- The Washington Times - Tuesday, August 19, 2003

NEW YORK — U.N. and U.S. officials traded charges yesterday over who was responsible for providing security around the Canal Hotel in Baghdad, where senior U.N. envoy Sergio Vieira de Mello and at least 19 others were killed in a truck-bomb blast.

U.N. spokesman Fred Eckhard, who was clearly emotional while briefing reporters in New York, laid the blame for the security breakdown squarely on the United States and its allies in the coalition force occupying Iraq.

“We are entirely in their hands,” Mr. Eckhard said. “The security of everyone in Iraq — Iraqis, the nongovernmental humanitarian workers, the U.N. relief workers — everyone is dependent on the coalition for their security in Iraq.”

But a Defense Department official in Washington said in an interview that U.S. forces “were not providing security for that building” and that “it was the U.N.’s decision not to have forces there providing protection for that building.”

“We did have regular patrols in the area. That was not one of our missions to guard that building,” said the official, who spoke on the condition he not be identified.

Reporters at the scene said the building normally was heavily guarded with security provided mainly by private security forces hired by the United Nations and by a small number of U.S. soldiers stationed nearby.

The U.N. guards routinely checked identification papers, searched bags and patted down visitors. However, the compound is in the middle of a desolate area along a highway, and there are many approaches to the site.

State Department spokesman Richard Boucher acknowledged that at least some U.S. troops had been on guard at the three-story former hotel. But he said that the United Nations bore at least some responsibility for its own security.

“I don’t know the exact arrangements at this site, but in addition to all the other security efforts that are made in Baghdad by us, by Iraqis and coalition forces, I think the U.N. does have security people of its own out there,” Mr. Boucher told reporters yesterday.

He said it was too early to know who was responsible for the attack, or what security measures would be taken to prevent future strikes.

Mr. Eckhard yesterday said the United Nations was not blaming the U.S.-led Coalition Provisional Authority for failing to provide adequate protection for the Canal Hotel, nor would he answer reporters’ questions about whether there are sufficient troops on the ground to ensure order in Iraq.

But the labor union representing U.N. staff members yesterday demanded that the organization withdraw from Iraq until minimal safety standards can be put into place.

“The committee demands a full investigation to determine why adequate security was not in place to prevent such a horrifying act,” said the Staff Union in a statement, and called on U.N. Secretary-General Kofi Annan to suspend all operations in Iraq and withdraw the more than 640 U.N. employees in the country until security measures are improved.

Baghdad has not been a family posting for U.N. staffers for more than a decade, and the overall threat level was “high 4” on a scale of 1 to 5, according to U.N. officials. But despite repeated warnings about instability in Iraq as a whole, many in New York and Baghdad said yesterday that no one had expected the United Nations operations center itself to be a target.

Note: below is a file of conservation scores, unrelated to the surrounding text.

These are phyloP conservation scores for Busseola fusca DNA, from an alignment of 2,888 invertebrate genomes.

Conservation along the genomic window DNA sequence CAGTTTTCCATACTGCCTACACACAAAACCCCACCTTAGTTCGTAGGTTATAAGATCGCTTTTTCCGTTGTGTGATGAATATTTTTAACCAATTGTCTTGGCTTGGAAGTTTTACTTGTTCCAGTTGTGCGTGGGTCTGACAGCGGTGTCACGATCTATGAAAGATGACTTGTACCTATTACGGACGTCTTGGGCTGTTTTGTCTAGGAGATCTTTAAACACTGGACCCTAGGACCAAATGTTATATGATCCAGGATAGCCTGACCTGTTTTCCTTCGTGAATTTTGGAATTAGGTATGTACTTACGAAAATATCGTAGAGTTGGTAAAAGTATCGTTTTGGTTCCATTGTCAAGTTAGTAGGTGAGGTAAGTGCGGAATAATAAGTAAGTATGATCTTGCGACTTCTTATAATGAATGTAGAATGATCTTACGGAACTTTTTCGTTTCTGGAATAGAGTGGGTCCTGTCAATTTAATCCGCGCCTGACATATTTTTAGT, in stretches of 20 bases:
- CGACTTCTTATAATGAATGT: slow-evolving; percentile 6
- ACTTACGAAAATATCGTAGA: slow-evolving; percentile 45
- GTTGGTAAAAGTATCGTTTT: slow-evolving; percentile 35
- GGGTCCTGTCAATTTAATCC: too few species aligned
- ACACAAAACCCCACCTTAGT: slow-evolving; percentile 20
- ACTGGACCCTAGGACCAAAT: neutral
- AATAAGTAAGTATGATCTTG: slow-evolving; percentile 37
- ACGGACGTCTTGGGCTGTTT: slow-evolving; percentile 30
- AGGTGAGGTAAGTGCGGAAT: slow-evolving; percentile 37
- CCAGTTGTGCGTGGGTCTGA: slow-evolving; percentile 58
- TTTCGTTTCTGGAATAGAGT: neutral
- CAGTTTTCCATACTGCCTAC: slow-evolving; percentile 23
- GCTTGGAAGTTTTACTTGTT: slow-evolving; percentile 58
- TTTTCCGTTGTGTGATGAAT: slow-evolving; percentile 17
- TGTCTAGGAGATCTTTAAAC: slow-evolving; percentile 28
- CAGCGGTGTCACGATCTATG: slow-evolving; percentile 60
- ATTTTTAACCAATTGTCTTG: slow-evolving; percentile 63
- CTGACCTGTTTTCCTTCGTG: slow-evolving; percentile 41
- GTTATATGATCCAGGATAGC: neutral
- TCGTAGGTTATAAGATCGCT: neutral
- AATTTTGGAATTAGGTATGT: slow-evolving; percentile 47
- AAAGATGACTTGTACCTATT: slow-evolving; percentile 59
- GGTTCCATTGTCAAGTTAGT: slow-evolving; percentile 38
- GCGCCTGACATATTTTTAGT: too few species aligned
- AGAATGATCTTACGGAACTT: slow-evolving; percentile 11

“We didn’t expect to have to worry so much,” U.N. spokesman Salim Lone told BBC Radio from Baghdad yesterday morning. “We are humanitarians.”

The attack was denounced as a war crime by human rights groups, who say that civilian buildings, such as the U.N. compound, are not legitimate targets even in a guerrilla war. That is one reason why U.N. officials may have wanted to minimize a visible U.S. military presence on the site.

“The people in the U.N. building are civilians; they do not belong to armed forces or any parties to the conflict,” said Wilder Tayler, the legal adviser to Human Rights Watch. “Under the terms of international humanitarian law, there is a basic rule, the principle of distinction … between civilians and combatants. When you target directly civilians, intentionally, that is a war crime.”

Like every other major attack against U.S. and foreign targets in Iraq, no group took responsibility for the Canal Hotel blast. But the attacks on American and international targets have grown increasingly sophisticated, leading some to speculate that outside forces — possibly even the global terrorist network al Qaeda — could be behind the intensified campaign.

Dia’a Rashwan, an expert on radical Islam at Egypt’s Al-Ahram Center for Political and Strategic Studies, told the Associated Press in London yesterday that the attack fits “the ideology of al Qaeda. They consider the U.N. one of the international actors who helped the Americans to occupy Palestine and, later, Iraq.”

U.N. officials said they would conduct their own investigation into the attack, independent of U.S. inquiries.

A tall concrete wall had been under construction around the perimeter, but it had not yet reached the corner of the building closest to the nearby highway, where Mr. Vieira de Mello’s office was located.

Secretary of State Colin L. Powell condemned the bombing as “a heinous crime against the international community and against the Iraqi people.”

• Rowan Scarborough in Washington and Borzou Daragahi in Baghdad contributed to this report.


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